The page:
Tuesday, June 24, 2014

Healthy sun-kissed glow. Or is it?

No doubt the warmth of the sun does feel good to us. The glow it provides to the skin does look healthy in the short term. With that said, significance of short term doesn't matter. It is the long term that has the most significant  effect on your skin.  When the short term, aesthetic effect of the healthy glow is gone, will you see the damaged skin left behind. Exposure to sun causes dryness, wrinkles and age spots on our faces. Using the appropriate sun block protection and limiting sun-exposure on a daily basis is key to maintaining a youthful, true healthy glow to the face. Dryness, freckles and wrinkles pave the way to looking older than what you are.

We falsely associate a sun kissed glowing complexion with good health. But in reality, the tan that your seeing is skin damage. The sun's UV rays penetrate the skin damaging not only the top layer of skin but the deep fibers in the skin called elastin and collagen. When these fibers break down, the skin begins to sag, cause lines, stretch, and lose its ability to go back into place after stretching. This damage is irreversible. The skin bruises more easily taking longer to heal. Sun damage also causes
the dilation of small blood vessels under the skin.

Recently the FDA elevated tanning booths: I prefer to call them tanning coffins, from a low to moderate risk of causing skin cancer to moderate to high risk of causing skin cancer. Going to the tanning salon to get a base tan isn't any safer than going outside for a natural tan. You are just unwisely overdosing on UV rays. As you age, the sun damaged skin will definitely show later in life. What you do today determines your health later in life.

Walking to the car and driving in the car exposes your skin to enough UV rays to cause damage. Applying sun block year round will limit the amount of UV rays penetrating the skin.
If you spend a great deal of time outside during peak hours, you are at risk of the suns damaging effects. It is wise to use sun block, wear long sleeve shirts and a hat. Re-apply sun block as needed.

Taking time to care for your skin is part of living a healthy lifestyle.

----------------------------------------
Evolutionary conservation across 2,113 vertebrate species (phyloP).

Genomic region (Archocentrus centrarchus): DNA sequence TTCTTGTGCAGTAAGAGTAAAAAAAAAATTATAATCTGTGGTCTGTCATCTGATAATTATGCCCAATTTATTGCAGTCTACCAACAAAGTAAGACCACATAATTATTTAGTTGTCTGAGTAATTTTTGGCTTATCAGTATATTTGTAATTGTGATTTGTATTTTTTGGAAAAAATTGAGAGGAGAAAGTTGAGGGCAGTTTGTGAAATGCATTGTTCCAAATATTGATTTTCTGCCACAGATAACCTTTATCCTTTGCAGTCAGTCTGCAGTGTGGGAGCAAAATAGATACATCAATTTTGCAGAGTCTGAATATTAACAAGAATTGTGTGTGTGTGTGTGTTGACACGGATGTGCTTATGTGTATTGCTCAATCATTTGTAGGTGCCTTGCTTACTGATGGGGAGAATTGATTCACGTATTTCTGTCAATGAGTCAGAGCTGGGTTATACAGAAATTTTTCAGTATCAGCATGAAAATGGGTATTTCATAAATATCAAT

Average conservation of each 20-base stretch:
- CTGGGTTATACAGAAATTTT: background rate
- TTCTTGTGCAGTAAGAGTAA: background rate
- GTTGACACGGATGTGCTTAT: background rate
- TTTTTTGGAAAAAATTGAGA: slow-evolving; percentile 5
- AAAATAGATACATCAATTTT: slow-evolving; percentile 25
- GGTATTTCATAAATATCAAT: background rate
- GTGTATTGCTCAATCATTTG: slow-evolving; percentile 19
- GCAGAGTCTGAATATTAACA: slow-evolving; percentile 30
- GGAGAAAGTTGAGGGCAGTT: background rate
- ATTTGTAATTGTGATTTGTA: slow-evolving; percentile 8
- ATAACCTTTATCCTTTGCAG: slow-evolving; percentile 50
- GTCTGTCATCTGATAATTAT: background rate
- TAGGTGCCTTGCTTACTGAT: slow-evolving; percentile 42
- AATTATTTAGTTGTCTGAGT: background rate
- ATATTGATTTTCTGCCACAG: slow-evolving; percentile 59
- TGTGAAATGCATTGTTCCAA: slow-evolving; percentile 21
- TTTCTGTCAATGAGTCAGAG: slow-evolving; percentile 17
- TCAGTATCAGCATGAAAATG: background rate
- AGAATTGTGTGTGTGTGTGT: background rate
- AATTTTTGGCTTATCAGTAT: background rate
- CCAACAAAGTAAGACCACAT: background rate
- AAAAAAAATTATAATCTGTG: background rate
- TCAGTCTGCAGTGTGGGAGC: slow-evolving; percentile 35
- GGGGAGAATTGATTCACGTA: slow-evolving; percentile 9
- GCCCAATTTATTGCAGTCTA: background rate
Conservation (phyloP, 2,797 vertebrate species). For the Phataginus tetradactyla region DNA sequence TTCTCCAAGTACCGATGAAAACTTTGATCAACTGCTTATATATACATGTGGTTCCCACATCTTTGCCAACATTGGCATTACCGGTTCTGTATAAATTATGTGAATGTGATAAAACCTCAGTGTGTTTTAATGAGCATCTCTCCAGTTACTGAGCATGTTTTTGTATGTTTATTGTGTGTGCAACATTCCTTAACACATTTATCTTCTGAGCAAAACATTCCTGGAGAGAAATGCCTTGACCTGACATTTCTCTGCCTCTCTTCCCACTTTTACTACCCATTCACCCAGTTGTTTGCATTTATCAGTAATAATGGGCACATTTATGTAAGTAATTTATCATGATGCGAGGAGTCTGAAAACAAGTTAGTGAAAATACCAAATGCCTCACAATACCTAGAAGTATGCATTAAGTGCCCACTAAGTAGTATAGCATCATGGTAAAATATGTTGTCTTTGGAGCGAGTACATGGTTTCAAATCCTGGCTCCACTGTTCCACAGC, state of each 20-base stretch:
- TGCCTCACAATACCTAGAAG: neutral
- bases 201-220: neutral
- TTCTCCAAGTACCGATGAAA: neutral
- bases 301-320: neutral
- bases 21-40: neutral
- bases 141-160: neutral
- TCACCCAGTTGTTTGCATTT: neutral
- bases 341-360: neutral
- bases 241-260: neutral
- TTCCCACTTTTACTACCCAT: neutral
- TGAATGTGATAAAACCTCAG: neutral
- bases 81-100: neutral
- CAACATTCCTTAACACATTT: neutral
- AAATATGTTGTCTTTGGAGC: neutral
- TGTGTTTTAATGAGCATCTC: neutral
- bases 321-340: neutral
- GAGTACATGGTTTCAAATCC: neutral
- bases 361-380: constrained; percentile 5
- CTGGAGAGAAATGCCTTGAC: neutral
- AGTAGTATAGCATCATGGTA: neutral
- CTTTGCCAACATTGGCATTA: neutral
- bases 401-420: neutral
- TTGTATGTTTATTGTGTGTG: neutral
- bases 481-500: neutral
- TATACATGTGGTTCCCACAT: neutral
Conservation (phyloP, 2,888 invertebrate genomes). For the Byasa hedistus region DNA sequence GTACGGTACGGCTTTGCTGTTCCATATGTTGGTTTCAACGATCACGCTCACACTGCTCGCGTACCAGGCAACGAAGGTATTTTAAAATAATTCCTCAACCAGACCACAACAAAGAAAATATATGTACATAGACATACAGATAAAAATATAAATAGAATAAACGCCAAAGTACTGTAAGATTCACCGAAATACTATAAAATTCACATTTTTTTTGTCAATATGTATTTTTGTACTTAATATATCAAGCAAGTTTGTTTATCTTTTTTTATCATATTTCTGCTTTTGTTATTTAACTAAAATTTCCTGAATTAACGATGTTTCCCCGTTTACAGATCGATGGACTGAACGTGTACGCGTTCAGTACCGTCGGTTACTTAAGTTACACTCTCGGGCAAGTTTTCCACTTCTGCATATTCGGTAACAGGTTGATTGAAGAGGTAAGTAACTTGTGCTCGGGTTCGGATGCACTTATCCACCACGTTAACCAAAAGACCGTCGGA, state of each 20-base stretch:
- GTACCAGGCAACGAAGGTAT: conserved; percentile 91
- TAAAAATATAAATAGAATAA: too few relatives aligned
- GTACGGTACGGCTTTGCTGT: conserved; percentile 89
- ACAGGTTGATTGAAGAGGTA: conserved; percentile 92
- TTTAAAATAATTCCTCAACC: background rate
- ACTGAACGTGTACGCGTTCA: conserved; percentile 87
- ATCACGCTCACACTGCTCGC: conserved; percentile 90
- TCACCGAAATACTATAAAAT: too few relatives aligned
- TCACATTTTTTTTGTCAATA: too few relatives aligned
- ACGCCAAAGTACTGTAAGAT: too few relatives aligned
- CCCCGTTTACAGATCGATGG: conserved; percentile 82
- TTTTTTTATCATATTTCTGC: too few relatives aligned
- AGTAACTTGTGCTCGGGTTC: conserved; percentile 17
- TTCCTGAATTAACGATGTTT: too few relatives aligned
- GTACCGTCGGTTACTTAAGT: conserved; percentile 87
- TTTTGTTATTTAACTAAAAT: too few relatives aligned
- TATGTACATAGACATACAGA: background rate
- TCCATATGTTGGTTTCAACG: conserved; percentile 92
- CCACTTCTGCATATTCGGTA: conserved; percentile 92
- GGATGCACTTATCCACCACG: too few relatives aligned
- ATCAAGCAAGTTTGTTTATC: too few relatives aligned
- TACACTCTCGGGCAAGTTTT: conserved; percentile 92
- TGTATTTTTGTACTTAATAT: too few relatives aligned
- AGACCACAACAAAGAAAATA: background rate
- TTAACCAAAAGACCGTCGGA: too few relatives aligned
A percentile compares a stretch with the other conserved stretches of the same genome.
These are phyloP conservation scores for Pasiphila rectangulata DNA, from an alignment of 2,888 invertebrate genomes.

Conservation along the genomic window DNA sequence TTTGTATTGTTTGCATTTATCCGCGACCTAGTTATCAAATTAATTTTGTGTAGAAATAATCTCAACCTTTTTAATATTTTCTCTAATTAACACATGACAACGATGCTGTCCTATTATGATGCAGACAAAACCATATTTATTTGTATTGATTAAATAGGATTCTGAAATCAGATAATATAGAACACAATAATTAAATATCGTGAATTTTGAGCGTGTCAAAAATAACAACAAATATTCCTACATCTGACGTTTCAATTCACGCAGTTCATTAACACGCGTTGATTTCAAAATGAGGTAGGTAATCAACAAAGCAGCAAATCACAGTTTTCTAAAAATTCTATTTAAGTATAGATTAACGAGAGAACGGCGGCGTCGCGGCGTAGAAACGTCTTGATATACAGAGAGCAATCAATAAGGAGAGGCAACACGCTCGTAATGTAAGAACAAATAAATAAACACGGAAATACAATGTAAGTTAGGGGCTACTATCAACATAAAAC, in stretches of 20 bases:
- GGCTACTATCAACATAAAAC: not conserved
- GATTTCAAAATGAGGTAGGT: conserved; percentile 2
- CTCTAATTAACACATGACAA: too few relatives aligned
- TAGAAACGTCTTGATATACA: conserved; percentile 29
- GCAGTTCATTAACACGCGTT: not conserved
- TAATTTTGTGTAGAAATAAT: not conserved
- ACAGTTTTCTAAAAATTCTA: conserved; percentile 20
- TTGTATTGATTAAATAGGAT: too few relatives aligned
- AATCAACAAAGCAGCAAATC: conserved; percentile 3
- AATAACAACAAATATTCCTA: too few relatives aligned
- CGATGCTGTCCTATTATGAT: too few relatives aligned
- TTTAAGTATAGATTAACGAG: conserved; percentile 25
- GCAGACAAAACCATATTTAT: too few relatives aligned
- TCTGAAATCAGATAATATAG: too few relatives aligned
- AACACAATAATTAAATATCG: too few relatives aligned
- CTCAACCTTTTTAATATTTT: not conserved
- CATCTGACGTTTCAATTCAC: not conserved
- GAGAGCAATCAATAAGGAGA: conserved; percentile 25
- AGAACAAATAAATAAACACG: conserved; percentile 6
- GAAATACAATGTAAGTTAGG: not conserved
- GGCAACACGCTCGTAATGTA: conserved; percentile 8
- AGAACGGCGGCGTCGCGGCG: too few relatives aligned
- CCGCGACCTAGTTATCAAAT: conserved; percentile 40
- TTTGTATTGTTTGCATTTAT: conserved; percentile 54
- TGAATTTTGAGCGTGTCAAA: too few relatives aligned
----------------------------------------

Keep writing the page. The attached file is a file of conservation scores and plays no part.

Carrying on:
Good health,

Trisha M. Pacenti RN,BSN

Hyperhidorsis. What is it?

If you experience excessive sweating this is called  hyperhidrosis.  In individuals with hyperhidrosis, the autonomic stimulation of sweat glands are hyperactive. Perspiration is controlled by the autonomic nervous system and it is a normal bodily function. The autonomic nervous system is located in the brain that controls the involuntary movement of the body. Movements we have no conscious control over.

We have sweat glands widely dispersed throughout the body. But a great deal more under the breasts, hands, groin, armpits, genital area and feet. Which explains why we sweat more in those areas. Facial blushing is also a symptom of hyperhidrosis. Perspiring is a normal physiologic response of the body when the core body temperature rises. Perspiring is the body's way of cooling down it's core temperature. Stressful situations will stimulate the autonomic nervous system which increases sweat production by the glands in highly concentrated areas, such as in the hands.

For most people, perspiring is not a problem. However, in individuals with hyperhidrosis the autonomic nervous system in response to stress is hyperactive. For these individuals, shaking someone's hand can be embarrassing. The physiologic response of the autonomic nervous system to exercise or high temperature is normal. It is estimated 1% of adults suffer from hyperhidrosis. Excessive sweating begins in childhood and increases in severity into adulthood. Both men and women are affected equally.

Usually symptoms are mild and not disabling. Sweaty palms is the most common manifestation and the most socially disturbing. This can psychologically impact the person's ability to interact effectively in social situations. Hyperhidrosis can also have embarrassing effects with your partner in intimate situations.

If are experiencing excessive sweating even under normal circumstances, you can seed help from a Dermatologist. There are creams, antiperspirants, etc to help treat the symptoms.

Good health,

Trisha M. Pacenti RN,BSN